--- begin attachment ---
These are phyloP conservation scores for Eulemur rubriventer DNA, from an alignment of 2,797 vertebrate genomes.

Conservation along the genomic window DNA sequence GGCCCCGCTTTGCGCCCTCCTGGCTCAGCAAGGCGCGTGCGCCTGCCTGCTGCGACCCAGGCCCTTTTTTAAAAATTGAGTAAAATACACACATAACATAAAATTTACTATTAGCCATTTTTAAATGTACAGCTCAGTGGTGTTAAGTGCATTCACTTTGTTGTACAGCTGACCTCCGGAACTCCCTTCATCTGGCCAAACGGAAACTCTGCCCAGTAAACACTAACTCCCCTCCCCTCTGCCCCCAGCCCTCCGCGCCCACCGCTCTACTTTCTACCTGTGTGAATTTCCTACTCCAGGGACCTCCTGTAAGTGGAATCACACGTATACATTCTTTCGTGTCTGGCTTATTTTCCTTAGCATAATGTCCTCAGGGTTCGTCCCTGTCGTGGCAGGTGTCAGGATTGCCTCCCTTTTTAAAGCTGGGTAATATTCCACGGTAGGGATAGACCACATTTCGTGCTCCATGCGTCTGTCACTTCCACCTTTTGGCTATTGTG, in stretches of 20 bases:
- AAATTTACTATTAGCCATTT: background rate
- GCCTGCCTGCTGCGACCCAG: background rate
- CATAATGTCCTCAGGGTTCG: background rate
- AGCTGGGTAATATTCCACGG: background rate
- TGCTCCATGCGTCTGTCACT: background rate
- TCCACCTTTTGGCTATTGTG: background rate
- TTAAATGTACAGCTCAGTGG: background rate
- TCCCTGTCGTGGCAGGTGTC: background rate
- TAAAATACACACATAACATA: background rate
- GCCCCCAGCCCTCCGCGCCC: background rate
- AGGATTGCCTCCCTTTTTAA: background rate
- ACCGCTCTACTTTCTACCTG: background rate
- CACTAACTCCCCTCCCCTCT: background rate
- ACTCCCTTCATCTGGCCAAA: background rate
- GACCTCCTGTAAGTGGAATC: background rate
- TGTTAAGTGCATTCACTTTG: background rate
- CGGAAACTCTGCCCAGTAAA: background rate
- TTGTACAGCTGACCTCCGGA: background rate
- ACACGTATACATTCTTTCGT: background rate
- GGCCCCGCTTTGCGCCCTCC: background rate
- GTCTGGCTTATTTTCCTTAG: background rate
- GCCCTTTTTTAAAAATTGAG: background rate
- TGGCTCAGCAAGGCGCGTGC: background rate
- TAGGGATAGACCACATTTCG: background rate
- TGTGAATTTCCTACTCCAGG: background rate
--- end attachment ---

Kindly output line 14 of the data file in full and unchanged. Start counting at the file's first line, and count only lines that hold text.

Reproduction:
- ACCGCTCTACTTTCTACCTG: background rate